Sometimes I cannot sleep because my mind is racing to fit all the facts into a pattern that makes sense. I sat up in the middle of the night recently when the answer to an issue hit me. The Israelis were telling a small lie to protect a bigger secret. I emailed a friend in Israel with a single question: Is it true that the Russians told the Mossad where to find the Iranian nuclear archives?
You could almost hear an electronic sigh from Jerusalem. It was true. A decision had been made in a private meeting of senior Russian and Israeli intelligence leaders that it would be in the best interests of both nations to expose the Iranian research and development of nuclear weapons. The Russians told the Israelis where to find the hidden evidence.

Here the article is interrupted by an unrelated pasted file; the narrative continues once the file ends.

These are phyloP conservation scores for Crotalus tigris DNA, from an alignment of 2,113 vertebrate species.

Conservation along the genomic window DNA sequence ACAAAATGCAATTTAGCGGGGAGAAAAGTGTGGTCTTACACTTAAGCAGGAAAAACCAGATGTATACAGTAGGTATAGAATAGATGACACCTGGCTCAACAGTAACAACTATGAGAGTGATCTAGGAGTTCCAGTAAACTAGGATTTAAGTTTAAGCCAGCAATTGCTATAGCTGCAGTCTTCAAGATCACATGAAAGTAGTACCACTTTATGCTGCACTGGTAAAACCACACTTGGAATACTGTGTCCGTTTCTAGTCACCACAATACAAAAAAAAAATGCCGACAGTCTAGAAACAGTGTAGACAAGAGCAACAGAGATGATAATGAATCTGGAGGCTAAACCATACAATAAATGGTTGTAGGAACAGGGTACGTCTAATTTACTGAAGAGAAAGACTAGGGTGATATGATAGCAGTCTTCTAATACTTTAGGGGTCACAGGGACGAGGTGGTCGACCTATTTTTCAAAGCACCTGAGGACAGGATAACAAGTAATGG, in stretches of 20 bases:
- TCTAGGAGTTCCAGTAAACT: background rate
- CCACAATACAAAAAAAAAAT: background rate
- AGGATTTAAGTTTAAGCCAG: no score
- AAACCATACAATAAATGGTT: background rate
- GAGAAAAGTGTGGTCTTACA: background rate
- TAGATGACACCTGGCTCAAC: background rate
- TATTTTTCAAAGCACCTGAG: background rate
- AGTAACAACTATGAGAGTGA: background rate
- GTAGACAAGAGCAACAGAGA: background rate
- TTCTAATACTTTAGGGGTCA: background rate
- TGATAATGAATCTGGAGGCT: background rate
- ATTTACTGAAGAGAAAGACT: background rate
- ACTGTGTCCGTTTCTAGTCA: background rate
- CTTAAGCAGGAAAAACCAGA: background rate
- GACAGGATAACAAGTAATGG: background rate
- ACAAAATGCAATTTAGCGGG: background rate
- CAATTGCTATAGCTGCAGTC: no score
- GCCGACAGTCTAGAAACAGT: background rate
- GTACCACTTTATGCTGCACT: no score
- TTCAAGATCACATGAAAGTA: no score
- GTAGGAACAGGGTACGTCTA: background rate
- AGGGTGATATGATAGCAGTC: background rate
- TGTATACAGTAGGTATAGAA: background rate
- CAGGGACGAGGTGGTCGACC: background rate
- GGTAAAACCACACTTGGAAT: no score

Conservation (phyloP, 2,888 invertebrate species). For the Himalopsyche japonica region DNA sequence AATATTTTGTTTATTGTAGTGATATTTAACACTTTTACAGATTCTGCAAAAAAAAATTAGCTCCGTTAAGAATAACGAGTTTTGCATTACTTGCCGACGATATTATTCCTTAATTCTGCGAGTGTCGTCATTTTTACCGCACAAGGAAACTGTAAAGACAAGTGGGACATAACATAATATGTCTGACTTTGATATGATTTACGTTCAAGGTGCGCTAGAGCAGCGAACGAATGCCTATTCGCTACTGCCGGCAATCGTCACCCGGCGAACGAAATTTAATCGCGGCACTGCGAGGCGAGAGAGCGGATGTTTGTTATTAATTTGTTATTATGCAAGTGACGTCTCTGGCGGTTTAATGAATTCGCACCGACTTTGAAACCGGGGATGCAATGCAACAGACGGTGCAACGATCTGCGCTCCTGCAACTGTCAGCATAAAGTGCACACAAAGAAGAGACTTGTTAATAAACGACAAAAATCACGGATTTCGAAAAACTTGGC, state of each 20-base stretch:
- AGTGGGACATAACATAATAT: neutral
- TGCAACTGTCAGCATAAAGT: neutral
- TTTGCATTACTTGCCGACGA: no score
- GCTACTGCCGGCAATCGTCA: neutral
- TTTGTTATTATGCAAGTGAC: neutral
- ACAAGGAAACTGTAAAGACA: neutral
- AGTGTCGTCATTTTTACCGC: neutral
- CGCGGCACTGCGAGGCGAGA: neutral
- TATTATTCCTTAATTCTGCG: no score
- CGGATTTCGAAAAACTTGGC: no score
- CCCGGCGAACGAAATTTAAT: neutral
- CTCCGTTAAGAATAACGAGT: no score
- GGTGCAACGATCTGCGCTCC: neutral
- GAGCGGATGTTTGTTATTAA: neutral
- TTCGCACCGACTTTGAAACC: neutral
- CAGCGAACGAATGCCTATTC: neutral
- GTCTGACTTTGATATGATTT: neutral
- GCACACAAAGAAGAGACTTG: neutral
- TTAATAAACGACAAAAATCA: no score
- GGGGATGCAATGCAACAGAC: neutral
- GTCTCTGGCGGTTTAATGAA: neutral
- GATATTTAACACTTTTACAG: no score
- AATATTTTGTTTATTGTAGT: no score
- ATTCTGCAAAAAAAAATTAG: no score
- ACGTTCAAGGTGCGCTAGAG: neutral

I understood the enormous sensitivity of what I had uncovered. The Russians had betrayed their own ally, giving the Iranian government’s most closely guarded secrets to their mortal enemy, Israel. The Kremlin’s decision to help Israel meant that the balance of power in the Middle East had suddenly shifted behind the scenes. Only a handful of people inside the Kremlin and the Israeli Cabinet knew the secret, and now I did, too.
I did the right thing and asked the Israeli government if they had any objection to my telling the story. I suppose since I am an American and had discovered the archives story from non-Israeli sources, there was nothing they could legally do to stop me, but I made the offer anyway. To my surprise, the Israelis did not ask me to kill the story. They only asked that I not reveal the names of the Russian and Israeli personnel involved in the archives deal. In return, I agreed to attribute the confirmation of my story to “senior Israeli officials.” I never told them how I figured it out in the first place.